In the past, even modern technologies have failed to produce high-resolution fluorescence images from this depth because of the strong scattering of light. In the Nature Photonics journal, the Munich researchers describe how they can reveal genetic expression within live fly larvae and fish by "listening to light". In the future this technology may facilitate the examination of tumors or coronary vessels in humans.
Since the dawn of the microscope scientists have been using light to scrutinize thin sections of tissue to ascertain whether they are healthy or diseased or to investigate cell function. However, the penetration limits for this kind of examination lie between half a millimeter and one millimeter of tissue. In thicker layers light is diffused so strongly that all useful details are obscured.
Together with his research team, Professor Vasilis Ntziachristos, director of the Institute of Biological and Medical Imaging of the Helmholtz Zentrum Mnchen German Research Center for Environmental Health and chair for biological imaging at the Technische Universitt Mnchen, has now broken through this barrier and rendered three-dimensional images through at least six millimeters of tissue, allowing whole-body visualization of adult zebra fish.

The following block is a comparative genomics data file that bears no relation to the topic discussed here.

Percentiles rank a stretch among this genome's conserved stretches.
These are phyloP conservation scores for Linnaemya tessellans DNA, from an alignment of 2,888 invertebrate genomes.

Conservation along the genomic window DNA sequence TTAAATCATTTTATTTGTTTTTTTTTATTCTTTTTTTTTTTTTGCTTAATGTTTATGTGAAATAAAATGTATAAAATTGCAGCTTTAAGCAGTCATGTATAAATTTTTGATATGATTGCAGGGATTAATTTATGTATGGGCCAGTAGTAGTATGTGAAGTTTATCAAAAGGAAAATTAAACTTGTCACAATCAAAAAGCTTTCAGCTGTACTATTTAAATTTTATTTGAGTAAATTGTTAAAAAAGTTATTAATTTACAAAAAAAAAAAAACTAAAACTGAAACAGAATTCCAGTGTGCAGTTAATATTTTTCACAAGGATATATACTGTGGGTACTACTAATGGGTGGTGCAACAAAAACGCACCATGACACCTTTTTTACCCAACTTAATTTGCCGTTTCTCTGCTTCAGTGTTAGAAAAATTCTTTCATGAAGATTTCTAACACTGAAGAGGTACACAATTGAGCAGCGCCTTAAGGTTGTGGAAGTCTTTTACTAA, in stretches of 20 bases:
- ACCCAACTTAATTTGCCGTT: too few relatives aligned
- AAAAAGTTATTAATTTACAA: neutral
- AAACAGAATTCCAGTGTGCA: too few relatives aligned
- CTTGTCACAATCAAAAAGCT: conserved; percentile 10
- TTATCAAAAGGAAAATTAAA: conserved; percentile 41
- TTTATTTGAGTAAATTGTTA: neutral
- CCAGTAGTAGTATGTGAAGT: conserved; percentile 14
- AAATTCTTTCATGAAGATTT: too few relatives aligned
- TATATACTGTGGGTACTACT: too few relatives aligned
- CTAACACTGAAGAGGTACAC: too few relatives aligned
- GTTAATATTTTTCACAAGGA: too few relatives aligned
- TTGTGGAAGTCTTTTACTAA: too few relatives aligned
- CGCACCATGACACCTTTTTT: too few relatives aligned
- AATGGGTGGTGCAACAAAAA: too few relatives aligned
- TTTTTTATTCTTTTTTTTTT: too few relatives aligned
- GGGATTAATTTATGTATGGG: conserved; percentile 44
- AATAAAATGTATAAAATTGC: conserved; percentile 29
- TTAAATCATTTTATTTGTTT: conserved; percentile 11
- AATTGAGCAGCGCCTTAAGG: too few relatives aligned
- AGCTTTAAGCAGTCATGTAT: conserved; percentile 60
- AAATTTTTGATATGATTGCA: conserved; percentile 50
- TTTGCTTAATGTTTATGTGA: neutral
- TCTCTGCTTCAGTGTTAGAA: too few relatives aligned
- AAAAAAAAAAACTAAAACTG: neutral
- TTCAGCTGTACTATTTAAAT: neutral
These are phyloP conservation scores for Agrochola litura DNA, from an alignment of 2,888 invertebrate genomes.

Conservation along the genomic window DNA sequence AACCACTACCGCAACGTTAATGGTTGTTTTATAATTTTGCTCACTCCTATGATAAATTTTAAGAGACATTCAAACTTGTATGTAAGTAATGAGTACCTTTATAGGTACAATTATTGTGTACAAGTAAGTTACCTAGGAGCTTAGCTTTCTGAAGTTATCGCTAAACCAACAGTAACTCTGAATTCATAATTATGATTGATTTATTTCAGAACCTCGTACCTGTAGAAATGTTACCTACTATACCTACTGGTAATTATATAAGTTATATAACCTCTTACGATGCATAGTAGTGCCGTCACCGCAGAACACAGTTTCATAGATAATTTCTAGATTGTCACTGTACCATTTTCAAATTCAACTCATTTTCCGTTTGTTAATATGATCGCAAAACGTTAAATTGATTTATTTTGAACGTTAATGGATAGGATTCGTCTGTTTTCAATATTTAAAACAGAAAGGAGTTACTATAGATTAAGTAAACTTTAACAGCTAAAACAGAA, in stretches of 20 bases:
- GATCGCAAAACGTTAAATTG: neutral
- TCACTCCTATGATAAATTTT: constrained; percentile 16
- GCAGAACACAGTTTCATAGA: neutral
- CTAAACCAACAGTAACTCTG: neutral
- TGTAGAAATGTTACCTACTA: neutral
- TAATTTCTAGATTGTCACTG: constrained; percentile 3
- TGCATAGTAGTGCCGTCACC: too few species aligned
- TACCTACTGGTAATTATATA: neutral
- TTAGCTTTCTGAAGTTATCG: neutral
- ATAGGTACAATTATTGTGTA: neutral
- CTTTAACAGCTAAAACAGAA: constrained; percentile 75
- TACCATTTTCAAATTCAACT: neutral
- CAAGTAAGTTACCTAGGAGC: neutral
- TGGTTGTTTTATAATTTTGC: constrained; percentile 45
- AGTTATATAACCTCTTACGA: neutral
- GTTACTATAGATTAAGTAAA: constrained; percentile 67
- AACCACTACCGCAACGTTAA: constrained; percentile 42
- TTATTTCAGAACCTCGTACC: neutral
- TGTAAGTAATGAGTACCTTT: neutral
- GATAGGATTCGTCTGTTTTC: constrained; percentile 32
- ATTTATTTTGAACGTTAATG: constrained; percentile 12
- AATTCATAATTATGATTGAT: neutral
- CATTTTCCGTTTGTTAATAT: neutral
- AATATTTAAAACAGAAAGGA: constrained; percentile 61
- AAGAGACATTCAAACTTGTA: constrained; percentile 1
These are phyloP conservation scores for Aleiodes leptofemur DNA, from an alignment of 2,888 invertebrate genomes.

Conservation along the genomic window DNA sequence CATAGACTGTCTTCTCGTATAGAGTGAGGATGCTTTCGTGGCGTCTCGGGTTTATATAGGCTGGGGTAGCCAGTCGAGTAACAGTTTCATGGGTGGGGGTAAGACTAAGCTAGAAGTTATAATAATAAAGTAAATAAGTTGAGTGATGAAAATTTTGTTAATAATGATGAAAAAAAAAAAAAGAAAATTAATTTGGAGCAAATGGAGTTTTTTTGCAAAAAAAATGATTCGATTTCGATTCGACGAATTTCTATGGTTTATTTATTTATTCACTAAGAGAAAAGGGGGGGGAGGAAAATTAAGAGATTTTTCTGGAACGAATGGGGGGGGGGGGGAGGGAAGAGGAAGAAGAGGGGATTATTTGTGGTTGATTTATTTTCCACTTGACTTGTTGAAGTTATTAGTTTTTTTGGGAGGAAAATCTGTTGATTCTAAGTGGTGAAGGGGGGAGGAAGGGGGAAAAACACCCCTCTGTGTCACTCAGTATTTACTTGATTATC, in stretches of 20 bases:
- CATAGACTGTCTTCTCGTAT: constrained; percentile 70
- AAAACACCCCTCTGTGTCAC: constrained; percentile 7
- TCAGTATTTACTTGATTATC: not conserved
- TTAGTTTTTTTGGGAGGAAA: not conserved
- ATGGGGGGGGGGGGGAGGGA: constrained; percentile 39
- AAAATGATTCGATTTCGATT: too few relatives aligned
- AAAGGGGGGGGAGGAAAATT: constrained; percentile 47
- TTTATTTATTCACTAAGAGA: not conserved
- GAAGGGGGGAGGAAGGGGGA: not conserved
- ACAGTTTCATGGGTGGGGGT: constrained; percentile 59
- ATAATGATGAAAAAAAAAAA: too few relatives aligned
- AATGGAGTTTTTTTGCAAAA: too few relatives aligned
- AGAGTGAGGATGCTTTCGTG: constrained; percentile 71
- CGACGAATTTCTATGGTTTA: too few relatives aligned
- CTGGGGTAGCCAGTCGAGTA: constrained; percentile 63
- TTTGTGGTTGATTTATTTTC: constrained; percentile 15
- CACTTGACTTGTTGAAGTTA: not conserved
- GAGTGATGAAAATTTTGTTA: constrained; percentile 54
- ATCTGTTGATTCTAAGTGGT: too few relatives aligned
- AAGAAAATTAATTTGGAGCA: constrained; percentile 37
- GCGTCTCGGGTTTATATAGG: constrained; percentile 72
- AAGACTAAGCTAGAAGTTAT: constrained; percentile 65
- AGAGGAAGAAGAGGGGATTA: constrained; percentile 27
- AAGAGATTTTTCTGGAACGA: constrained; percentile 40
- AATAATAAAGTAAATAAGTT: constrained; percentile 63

To achieve this feat, Prof. Ntziachristos and his team made light audible. They illuminated the fish from multiple angles using flashes of laser light that are absorbed by fluorescent pigments in the tissue of the genetically modified fish. The fluorescent pigments absorb the light, a process that causes slight local increases temperature, which in turn result in tiny local volume expansions. This happens very quickly and creates small shock waves. In effect, the short laser pulse gives rise to an ultrasound wave that the researchers pick up with an ultrasound microphone.
The real power of the technique, however, lies in specially developed mathematical formulas used to analyze t
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Helmholtz Zentrum Mnchen - German Research Center for Environmental Health